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BackPage Online, February 2016

doi: 10.1097/01.BACK.0000480370.32612.64
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Recognizing Hip Pathology in the Evaluation of Low Back Pain

Healthcare professionals evaluating lumbar, pelvic, and/or leg pain often have to determine whether symptoms originate from the lumbar spine, the hip, or both. It is no easy task.

They often rely on history, physical testing and/or imaging to make these decisions. However, none of these methods offers a guaranteed crystal ball. These decisions often involve an uncomfortable level of guesswork.

A new study explores the uncertainty regarding the relationship between hip pain and radiographic evidence of hip osteoarthritis. Chan Kim, MD, and colleagues looked at evidence from two major cohort studies on hip pain and osteoarthritis.

Their results will likely confound the expectations of many healthcare providers. “Hip pain was not present in many hips with radiographic osteoarthritis, and many hips with pain did not show radiographic hip osteoarthritis. Most older participants with a high suspicion for clinical hip osteoarthritis (groin or anterior pain and/or painful internal rotation) did not have radiographic hip osteoarthritis, suggesting that in many cases, hip osteoarthritis might be missed if diagnosticians relied solely on hip radiographs. Here is the entire study:

Chronic Back Pain Research in a Country Torn Apart By War

The vast majority of evidence on low back pain comes from relatively affluent and orderly developed nations. And researchers are having to play “catch up” to see if patterns of back pain observed in modern industrialized societies also apply in other countries. There is starting to be a trickle of both epidemiologic and clinical studies from less developed countries. And this research movement needs encouragement.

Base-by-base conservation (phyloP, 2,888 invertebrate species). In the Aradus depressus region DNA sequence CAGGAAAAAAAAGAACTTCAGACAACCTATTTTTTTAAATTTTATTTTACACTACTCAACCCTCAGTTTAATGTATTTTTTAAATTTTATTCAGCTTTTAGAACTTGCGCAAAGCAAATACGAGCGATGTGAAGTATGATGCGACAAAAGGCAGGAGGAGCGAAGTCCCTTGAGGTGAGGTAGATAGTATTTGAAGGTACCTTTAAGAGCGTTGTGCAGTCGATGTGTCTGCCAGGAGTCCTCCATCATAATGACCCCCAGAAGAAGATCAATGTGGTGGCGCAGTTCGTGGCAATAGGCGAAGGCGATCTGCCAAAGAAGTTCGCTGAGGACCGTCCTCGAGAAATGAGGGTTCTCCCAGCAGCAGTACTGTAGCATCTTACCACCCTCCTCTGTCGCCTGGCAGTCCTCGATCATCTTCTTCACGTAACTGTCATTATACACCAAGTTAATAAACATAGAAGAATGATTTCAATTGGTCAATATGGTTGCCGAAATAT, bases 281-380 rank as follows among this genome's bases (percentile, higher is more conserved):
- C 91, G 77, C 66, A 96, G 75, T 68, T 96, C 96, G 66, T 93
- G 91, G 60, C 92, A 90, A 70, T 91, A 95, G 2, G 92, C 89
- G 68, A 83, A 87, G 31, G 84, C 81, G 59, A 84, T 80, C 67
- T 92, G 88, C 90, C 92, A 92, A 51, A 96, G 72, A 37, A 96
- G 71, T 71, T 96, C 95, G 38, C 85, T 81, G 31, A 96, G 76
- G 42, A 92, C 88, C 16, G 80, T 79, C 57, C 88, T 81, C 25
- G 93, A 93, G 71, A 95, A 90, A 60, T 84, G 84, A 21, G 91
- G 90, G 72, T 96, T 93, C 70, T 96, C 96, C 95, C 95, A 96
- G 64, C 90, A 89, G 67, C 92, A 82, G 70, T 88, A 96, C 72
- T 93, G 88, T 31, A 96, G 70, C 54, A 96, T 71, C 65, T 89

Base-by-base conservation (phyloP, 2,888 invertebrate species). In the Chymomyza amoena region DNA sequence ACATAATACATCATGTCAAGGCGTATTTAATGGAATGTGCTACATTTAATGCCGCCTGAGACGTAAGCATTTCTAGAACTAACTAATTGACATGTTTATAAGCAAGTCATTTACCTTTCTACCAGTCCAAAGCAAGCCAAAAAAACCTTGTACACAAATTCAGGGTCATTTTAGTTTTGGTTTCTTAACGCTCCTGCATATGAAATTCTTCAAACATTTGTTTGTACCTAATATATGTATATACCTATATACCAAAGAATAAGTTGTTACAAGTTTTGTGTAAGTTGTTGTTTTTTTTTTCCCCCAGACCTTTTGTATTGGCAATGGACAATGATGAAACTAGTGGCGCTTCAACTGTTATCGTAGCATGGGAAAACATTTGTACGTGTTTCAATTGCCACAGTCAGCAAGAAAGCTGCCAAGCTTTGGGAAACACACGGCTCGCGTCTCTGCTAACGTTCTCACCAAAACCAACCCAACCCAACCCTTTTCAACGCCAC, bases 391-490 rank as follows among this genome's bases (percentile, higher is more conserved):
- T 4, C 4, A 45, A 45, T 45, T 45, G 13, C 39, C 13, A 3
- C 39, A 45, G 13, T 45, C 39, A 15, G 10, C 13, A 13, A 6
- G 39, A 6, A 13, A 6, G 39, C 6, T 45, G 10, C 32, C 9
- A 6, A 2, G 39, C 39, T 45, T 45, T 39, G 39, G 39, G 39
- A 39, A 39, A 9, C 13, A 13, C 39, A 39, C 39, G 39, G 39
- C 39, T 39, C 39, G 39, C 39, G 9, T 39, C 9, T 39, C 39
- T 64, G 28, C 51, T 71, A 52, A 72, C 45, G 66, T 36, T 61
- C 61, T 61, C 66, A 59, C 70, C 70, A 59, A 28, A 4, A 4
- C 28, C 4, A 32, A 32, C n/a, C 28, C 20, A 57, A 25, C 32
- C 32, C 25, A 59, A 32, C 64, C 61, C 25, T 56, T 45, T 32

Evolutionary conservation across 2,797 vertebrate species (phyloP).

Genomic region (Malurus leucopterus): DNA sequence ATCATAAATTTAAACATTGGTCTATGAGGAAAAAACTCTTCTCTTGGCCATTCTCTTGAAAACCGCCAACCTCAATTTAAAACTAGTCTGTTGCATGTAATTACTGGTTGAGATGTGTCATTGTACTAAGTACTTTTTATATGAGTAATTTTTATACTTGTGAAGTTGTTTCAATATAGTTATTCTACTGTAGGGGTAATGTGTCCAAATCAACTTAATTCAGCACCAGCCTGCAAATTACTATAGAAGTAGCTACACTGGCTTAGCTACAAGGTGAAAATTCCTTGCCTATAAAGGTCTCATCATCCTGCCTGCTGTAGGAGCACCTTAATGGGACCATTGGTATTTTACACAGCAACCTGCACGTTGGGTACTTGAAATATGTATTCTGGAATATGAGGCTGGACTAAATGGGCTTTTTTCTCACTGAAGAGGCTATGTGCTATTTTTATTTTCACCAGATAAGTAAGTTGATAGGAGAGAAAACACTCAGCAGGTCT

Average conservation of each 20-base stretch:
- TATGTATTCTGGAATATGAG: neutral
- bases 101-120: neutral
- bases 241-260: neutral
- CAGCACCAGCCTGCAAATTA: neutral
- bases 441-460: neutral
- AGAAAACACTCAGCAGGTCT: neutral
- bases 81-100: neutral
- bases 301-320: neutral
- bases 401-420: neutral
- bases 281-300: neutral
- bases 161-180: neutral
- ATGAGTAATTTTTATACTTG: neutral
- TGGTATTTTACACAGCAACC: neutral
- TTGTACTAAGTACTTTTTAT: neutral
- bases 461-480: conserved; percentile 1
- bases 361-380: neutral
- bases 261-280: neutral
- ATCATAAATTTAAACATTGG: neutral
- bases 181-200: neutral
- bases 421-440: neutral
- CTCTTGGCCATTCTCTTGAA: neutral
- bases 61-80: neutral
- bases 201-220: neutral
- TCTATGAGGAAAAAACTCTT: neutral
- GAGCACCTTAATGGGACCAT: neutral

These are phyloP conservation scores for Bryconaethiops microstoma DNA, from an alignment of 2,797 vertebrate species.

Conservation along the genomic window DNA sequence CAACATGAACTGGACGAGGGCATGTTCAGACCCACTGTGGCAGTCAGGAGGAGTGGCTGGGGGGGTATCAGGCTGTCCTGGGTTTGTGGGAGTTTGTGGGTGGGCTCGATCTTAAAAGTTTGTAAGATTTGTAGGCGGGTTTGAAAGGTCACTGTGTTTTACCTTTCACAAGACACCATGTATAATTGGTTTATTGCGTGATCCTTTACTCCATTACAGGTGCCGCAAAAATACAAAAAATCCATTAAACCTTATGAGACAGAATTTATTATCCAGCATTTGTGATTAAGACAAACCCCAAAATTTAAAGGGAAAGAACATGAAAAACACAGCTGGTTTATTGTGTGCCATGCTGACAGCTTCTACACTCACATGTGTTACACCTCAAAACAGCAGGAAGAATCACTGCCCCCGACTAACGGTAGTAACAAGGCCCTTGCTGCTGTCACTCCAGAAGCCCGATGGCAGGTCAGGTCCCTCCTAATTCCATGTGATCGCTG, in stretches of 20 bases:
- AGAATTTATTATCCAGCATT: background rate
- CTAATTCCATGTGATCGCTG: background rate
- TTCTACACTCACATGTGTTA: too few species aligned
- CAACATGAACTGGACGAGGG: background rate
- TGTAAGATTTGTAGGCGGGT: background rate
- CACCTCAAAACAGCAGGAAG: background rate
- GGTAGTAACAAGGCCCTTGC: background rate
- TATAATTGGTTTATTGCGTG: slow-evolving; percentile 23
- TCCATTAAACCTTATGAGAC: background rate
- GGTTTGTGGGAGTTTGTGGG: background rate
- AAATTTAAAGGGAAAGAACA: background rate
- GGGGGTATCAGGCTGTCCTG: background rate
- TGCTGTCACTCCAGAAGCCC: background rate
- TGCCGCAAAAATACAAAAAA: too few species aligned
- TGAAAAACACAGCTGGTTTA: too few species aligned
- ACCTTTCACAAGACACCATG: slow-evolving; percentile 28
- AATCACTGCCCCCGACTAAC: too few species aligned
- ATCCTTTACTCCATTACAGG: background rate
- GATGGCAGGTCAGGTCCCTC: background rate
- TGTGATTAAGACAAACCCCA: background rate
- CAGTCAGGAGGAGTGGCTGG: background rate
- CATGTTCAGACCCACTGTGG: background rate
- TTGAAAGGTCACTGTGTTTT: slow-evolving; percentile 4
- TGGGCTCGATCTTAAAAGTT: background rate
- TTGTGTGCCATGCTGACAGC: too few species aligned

Syrian researchers performed a study of the roots of chronic back pain in 2011 and 2012—as observed among patients in a neurology clinic. They found some intriguing patterns and associations, including hints of a congenital pattern of chronic back pain, variable rates of back pain among women and men, and variable associations with degrees of overweight. They found no association between work-related loading and low back pain.

The entire study from the Avicenna Journal of Medicine can be found at the web address below. This is apparently the first study of its type performed in Syria. And, tragically, it may be the last for a long, long time. Shortly after this study was completed, Syria was enveloped in a vicious and destructive civil war that continues today. One hopes this line of research can continue in the future—in a happier and more peaceful time for this large Middle Eastern nation. See:

U.S. Not the Only Country to Have Rising Spine Surgery Rates

The United States is not the only country to experience rising spine surgery rates over the past two decades. Neurosurgeon Vinothan Sivasubramanian and colleagues used a publicly available database to study growth in hospital admissions and surgical procedures for degenerative lumbar spine disease in England from 1999 through 2013.

The new study found substantial growth in both hospital admissions and surgical procedures for lumbar disease. The rate of admissions rose from 127.09 to 216.14 per 100,000 and there was comparable growth in the rate of surgical procedures.

The increase was most marked in the oldest age groups with a 1.9 and 2.33-fold increase in admissions for patients aged 60–74 and ≥75 years, respectively, and a 2.8-fold increase in procedures for those aged ≥60 years.

These data suggest there will be an increasing demand for surgical and nonsurgical spine specialists in England—and a growing need to treat a large population of older patients with significant comorbidities. Here is the entire study from BMJ Open:

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